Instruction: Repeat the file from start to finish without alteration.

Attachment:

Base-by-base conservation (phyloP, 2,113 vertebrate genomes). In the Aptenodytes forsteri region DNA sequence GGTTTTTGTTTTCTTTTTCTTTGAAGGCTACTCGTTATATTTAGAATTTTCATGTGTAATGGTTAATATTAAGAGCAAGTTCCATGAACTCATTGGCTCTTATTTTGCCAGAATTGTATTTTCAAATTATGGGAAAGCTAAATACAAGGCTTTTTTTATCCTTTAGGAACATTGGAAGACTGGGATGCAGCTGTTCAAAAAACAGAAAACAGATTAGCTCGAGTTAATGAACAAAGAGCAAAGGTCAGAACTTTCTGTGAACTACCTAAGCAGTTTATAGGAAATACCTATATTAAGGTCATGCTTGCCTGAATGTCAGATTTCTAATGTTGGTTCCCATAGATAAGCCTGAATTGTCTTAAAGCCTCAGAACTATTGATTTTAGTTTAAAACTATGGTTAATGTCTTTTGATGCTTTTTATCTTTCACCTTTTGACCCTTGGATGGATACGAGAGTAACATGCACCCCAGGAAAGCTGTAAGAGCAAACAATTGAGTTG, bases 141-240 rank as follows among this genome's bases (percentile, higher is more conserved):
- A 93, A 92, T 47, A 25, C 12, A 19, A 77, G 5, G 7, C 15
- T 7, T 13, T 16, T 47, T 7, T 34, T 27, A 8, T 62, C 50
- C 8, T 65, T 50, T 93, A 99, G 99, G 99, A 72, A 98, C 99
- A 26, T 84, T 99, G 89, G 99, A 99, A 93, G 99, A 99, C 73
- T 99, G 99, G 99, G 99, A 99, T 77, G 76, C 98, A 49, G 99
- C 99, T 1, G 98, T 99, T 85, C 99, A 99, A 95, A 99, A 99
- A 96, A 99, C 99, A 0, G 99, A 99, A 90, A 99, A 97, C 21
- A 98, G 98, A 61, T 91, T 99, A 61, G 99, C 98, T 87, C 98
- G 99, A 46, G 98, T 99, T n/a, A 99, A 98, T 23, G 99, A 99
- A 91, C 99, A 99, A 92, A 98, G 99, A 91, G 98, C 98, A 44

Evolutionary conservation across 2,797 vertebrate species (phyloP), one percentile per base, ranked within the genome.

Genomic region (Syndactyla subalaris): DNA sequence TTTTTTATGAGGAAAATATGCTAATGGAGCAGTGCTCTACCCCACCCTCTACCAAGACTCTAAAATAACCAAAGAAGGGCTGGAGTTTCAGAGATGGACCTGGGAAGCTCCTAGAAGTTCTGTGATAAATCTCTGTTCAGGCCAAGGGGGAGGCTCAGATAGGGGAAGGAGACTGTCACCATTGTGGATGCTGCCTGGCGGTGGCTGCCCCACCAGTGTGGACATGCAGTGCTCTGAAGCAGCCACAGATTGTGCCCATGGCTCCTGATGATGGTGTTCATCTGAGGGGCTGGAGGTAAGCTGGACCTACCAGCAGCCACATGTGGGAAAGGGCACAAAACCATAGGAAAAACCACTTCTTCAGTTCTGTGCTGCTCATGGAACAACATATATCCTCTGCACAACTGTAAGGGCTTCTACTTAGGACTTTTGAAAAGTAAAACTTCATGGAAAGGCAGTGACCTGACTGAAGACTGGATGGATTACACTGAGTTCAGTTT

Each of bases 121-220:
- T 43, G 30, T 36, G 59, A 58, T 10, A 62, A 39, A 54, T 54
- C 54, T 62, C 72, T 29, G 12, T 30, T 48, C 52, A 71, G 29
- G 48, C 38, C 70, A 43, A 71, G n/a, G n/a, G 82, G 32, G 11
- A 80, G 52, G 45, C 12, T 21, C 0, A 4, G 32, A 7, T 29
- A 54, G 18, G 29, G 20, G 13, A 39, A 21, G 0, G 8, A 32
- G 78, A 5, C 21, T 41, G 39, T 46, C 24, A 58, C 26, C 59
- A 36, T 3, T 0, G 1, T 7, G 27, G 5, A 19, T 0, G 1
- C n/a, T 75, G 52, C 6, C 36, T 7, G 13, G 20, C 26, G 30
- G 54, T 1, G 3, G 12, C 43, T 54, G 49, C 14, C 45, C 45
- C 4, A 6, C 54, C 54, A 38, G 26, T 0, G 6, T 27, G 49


Base-by-base conservation (phyloP, 2,113 vertebrate genomes). In the Aptenodytes forsteri region DNA sequence GGTTTTTGTTTTCTTTTTCTTTGAAGGCTACTCGTTATATTTAGAATTTTCATGTGTAATGGTTAATATTAAGAGCAAGTTCCATGAACTCATTGGCTCTTATTTTGCCAGAATTGTATTTTCAAATTATGGGAAAGCTAAATACAAGGCTTTTTTTATCCTTTAGGAACATTGGAAGACTGGGATGCAGCTGTTCAAAAAACAGAAAACAGATTAGCTCGAGTTAATGAACAAAGAGCAAAGGTCAGAACTTTCTGTGAACTACCTAAGCAGTTTATAGGAAATACCTATATTAAGGTCATGCTTGCCTGAATGTCAGATTTCTAATGTTGGTTCCCATAGATAAGCCTGAATTGTCTTAAAGCCTCAGAACTATTGATTTTAGTTTAAAACTATGGTTAATGTCTTTTGATGCTTTTTATCTTTCACCTTTTGACCCTTGGATGGATACGAGAGTAACATGCACCCCAGGAAAGCTGTAAGAGCAAACAATTGAGTTG, bases 141-240 rank as follows among this genome's bases (percentile, higher is more conserved):
- A 93, A 92, T 47, A 25, C 12, A 19, A 77, G 5, G 7, C 15
- T 7, T 13, T 16, T 47, T 7, T 34, T 27, A 8, T 62, C 50
- C 8, T 65, T 50, T 93, A 99, G 99, G 99, A 72, A 98, C 99
- A 26, T 84, T 99, G 89, G 99, A 99, A 93, G 99, A 99, C 73
- T 99, G 99, G 99, G 99, A 99, T 77, G 76, C 98, A 49, G 99
- C 99, T 1, G 98, T 99, T 85, C 99, A 99, A 95, A 99, A 99
- A 96, A 99, C 99, A 0, G 99, A 99, A 90, A 99, A 97, C 21
- A 98, G 98, A 61, T 91, T 99, A 61, G 99, C 98, T 87, C 98
- G 99, A 46, G 98, T 99, T n/a, A 99, A 98, T 23, G 99, A 99
- A 91, C 99, A 99, A 92, A 98, G 99, A 91, G 98, C 98, A 44

Evolutionary conservation across 2,797 vertebrate species (phyloP), one percentile per base, ranked within the genome.

Genomic region (Syndactyla subalaris): DNA sequence TTTTTTATGAGGAAAATATGCTAATGGAGCAGTGCTCTACCCCACCCTCTACCAAGACTCTAAAATAACCAAAGAAGGGCTGGAGTTTCAGAGATGGACCTGGGAAGCTCCTAGAAGTTCTGTGATAAATCTCTGTTCAGGCCAAGGGGGAGGCTCAGATAGGGGAAGGAGACTGTCACCATTGTGGATGCTGCCTGGCGGTGGCTGCCCCACCAGTGTGGACATGCAGTGCTCTGAAGCAGCCACAGATTGTGCCCATGGCTCCTGATGATGGTGTTCATCTGAGGGGCTGGAGGTAAGCTGGACCTACCAGCAGCCACATGTGGGAAAGGGCACAAAACCATAGGAAAAACCACTTCTTCAGTTCTGTGCTGCTCATGGAACAACATATATCCTCTGCACAACTGTAAGGGCTTCTACTTAGGACTTTTGAAAAGTAAAACTTCATGGAAAGGCAGTGACCTGACTGAAGACTGGATGGATTACACTGAGTTCAGTTT

Each of bases 121-220:
- T 43, G 30, T 36, G 59, A 58, T 10, A 62, A 39, A 54, T 54
- C 54, T 62, C 72, T 29, G 12, T 30, T 48, C 52, A 71, G 29
- G 48, C 38, C 70, A 43, A 71, G n/a, G n/a, G 82, G 32, G 11
- A 80, G 52, G 45, C 12, T 21, C 0, A 4, G 32, A 7, T 29
- A 54, G 18, G 29, G 20, G 13, A 39, A 21, G 0, G 8, A 32
- G 78, A 5, C 21, T 41, G 39, T 46, C 24, A 58, C 26, C 59
- A 36, T 3, T 0, G 1, T 7, G 27, G 5, A 19, T 0, G 1
- C n/a, T 75, G 52, C 6, C 36, T 7, G 13, G 20, C 26, G 30
- G 54, T 1, G 3, G 12, C 43, T 54, G 49, C 14, C 45, C 45
- C 4, A 6, C 54, C 54, A 38, G 26, T 0, G 6, T 27, G 49